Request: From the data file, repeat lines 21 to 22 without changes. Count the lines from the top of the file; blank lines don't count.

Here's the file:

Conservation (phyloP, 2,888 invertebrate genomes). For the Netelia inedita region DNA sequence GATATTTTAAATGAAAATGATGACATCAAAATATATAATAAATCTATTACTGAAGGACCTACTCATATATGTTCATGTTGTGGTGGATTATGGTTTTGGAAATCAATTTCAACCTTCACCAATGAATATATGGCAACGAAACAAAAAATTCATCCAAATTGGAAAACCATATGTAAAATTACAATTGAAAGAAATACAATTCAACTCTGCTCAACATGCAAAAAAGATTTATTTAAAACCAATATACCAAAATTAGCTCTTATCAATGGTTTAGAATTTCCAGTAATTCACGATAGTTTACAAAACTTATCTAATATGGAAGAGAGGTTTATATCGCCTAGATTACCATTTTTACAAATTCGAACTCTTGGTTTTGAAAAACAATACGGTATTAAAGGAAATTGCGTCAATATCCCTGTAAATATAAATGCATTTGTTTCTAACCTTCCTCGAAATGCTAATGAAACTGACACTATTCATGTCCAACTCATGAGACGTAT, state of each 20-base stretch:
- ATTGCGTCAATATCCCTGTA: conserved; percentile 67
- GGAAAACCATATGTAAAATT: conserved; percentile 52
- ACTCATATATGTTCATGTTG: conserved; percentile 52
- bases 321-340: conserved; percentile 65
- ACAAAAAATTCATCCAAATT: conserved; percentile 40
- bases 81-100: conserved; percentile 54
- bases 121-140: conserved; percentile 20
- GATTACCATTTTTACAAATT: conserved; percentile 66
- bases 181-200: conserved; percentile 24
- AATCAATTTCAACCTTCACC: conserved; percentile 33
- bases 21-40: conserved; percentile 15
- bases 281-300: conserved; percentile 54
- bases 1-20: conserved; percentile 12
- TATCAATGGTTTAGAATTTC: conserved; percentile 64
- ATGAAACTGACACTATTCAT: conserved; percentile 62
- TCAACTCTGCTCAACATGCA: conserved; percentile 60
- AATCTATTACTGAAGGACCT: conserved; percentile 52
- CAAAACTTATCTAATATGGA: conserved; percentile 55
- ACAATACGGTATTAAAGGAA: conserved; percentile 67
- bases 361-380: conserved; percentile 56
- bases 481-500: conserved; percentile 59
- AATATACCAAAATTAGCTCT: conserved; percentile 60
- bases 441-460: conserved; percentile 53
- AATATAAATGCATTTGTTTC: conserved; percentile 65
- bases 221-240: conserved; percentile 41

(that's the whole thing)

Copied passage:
- bases 361-380: conserved; percentile 56
- bases 481-500: conserved; percentile 59